THE most distinguished sanitariaris of the age have established the fact that our modern cities are mostly so located that public health depends much less upon climate and position than upon rational conditions and modes of life. Enforced cleanliness, and the progress of sanitary works in cities, are followed by an enhanced vitality and elasticity of mind still more than by longevity of the inhabitants.
DEAN STANLEY selected for his sermon the words of the second verse of the first chapter of Genesis: "The earth was without form, and void; and darkness was upon the face of the deep. And the spirit of God moved upon the face of the waters." The sermon was, in fact, a discourse on the religious aspect of geology.
THERE is a botanical theory that a flower is nothing more than a leaf in which full development has been arrested. It is more beautiful than the leaf by reason, not of its perfection, but of its imperfection. Even so the leaf is a degenerate twig and the fruit a degenerate flower: so that productiveness comes from the loss of vital strength, and not, as would be assumed at first sight, from its increase.
DR. WILLIAM WHEWELL stands highest in the literary world as the historian of science. His “History of the Inductive Sciences” is not a mere bald narration of the facts and details of scientific progress, but is a philosophical treatment of the subject, which shows the growth and advancement of principles or general truths.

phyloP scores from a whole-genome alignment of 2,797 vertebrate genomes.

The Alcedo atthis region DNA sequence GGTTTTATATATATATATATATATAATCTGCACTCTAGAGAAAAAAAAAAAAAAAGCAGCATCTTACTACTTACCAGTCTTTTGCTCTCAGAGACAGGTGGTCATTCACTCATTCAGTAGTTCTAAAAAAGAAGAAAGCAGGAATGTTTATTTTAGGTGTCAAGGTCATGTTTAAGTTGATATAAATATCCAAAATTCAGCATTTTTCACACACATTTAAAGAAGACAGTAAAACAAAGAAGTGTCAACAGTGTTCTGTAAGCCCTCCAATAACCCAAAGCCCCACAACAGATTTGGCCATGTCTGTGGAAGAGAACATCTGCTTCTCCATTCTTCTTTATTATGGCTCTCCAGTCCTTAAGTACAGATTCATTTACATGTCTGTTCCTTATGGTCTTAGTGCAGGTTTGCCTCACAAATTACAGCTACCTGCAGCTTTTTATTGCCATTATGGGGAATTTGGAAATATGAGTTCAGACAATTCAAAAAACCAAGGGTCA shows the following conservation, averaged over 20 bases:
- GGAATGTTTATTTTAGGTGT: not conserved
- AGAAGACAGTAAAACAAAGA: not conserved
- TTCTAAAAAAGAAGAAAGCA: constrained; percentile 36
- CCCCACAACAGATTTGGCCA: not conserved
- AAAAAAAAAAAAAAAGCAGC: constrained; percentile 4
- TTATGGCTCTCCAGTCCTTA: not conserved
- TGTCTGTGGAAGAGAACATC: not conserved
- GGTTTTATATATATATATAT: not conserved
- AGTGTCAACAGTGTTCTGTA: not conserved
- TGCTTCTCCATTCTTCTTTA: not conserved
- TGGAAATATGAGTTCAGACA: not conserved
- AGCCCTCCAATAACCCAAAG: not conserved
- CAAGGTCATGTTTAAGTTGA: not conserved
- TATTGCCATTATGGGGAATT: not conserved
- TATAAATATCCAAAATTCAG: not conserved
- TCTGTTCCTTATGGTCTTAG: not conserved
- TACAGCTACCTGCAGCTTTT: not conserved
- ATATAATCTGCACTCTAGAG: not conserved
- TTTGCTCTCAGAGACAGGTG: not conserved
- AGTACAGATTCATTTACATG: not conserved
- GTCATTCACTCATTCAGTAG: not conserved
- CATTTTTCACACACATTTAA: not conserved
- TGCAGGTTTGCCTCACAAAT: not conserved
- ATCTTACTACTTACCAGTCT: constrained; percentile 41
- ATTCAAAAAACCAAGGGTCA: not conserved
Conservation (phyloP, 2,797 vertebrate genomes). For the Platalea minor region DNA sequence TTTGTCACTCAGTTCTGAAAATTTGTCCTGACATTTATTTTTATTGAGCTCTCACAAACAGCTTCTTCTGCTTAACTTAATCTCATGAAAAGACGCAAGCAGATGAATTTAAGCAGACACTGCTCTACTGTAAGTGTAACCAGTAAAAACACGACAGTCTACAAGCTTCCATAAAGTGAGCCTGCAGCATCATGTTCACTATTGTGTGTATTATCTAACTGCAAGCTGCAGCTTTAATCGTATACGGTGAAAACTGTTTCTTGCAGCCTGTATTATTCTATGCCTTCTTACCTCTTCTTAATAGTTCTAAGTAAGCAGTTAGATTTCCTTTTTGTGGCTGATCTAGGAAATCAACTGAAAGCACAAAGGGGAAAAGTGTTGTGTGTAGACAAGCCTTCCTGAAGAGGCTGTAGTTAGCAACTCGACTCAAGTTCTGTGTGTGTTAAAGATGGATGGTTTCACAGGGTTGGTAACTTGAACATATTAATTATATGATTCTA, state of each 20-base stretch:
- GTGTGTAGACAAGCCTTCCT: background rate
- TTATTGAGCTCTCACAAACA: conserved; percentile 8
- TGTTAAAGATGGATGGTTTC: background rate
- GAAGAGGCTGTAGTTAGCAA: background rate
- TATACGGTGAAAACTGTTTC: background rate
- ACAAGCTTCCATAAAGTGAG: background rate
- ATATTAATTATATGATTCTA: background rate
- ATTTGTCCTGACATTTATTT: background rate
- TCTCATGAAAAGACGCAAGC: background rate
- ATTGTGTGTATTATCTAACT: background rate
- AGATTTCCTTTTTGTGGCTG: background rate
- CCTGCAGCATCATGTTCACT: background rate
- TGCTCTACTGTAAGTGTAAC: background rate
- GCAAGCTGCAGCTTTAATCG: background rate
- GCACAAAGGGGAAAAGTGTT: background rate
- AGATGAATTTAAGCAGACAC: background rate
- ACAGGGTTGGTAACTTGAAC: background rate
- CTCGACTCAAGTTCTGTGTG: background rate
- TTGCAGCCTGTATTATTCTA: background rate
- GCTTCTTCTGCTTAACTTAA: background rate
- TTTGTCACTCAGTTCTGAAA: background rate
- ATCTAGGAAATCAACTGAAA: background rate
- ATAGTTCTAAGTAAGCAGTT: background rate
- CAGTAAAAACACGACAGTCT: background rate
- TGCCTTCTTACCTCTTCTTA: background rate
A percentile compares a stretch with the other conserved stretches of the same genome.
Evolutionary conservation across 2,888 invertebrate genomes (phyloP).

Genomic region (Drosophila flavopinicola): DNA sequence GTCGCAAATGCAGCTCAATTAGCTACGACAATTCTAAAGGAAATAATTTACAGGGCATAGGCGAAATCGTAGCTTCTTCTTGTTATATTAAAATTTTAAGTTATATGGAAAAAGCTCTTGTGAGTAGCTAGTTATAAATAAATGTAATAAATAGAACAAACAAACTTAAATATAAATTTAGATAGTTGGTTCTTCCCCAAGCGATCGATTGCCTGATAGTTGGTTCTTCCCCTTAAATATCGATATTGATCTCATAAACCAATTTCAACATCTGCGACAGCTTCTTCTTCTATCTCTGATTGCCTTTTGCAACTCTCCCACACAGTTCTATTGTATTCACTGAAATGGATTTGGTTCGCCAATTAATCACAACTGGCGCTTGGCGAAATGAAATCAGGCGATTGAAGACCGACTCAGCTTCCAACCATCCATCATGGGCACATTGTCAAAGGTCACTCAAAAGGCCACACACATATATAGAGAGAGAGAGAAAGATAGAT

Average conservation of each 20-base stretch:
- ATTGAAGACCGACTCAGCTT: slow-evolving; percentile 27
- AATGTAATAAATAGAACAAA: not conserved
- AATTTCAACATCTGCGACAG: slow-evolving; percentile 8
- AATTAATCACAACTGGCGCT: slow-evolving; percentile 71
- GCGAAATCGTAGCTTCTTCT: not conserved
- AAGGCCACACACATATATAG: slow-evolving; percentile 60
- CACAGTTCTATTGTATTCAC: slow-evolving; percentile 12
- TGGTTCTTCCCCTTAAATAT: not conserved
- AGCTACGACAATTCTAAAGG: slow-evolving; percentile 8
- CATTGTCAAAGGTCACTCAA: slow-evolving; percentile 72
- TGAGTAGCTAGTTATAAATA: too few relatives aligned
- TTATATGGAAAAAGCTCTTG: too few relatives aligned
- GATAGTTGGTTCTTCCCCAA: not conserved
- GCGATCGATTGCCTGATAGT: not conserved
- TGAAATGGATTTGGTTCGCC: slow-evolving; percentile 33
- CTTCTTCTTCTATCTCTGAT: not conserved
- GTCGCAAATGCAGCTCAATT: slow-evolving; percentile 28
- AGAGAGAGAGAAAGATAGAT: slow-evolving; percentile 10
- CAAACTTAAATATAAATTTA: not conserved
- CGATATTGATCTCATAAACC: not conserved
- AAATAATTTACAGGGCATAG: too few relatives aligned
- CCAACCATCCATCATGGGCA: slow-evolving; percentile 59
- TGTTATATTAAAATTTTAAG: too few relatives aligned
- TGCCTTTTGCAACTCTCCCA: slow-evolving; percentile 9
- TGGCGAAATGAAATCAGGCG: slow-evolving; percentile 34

“IT is less unphilosophical to suppose that each spekkcies has been evolved from a predecessor by a modification of its parts, than that it has suddenly started into existence out of nothing. Nor is there much weight in the remark that no man has ever witnessed such a transformation taking place.
SIX volumes of THE POPULAR SCIENCE MONTHLY are now published, and with this number it enters upon its fourth year. We remind our friends of this, that they may renew their subscriptions, and we trust they will urge their neighbors to join them in taking the MONTHLY, as thereby it may be obtained at a cheaper rate.
THE readers of THE POPULAR SCIENCE MONTHLY cannot fail to learn with pleasure that the complete essays of this gifted young author are now accessible in a single compact volume to the American public. Several of Papillon’s masterly articles have appeared in our pages, and they awakened so deep an interest in the subjects considered, and were read with so much admiration, that it was felt to be important that all his principal papers should be reproduced in a separate issue.
The Fog-Signal Question.—The elaborate articles on “ The Atmosphere in Relation to Fog-Signaling,” by Prof. Tyndall, which appeared in our March and April numbers, embodied the interesting results of a new and important research, and have attracted much attention, both on the part of our men of science and of many unscientific readers.
S. AUGUSTO GUATTARI, of Castellamare, Italy, has devised an improvement in pneumatic telegraphs, consisting of an instrument which will serve either as a transmitter or receiver. By means of two such instruments, placed at different stations and connected by a single air-conducting tube, messages may be transmitted in either direction.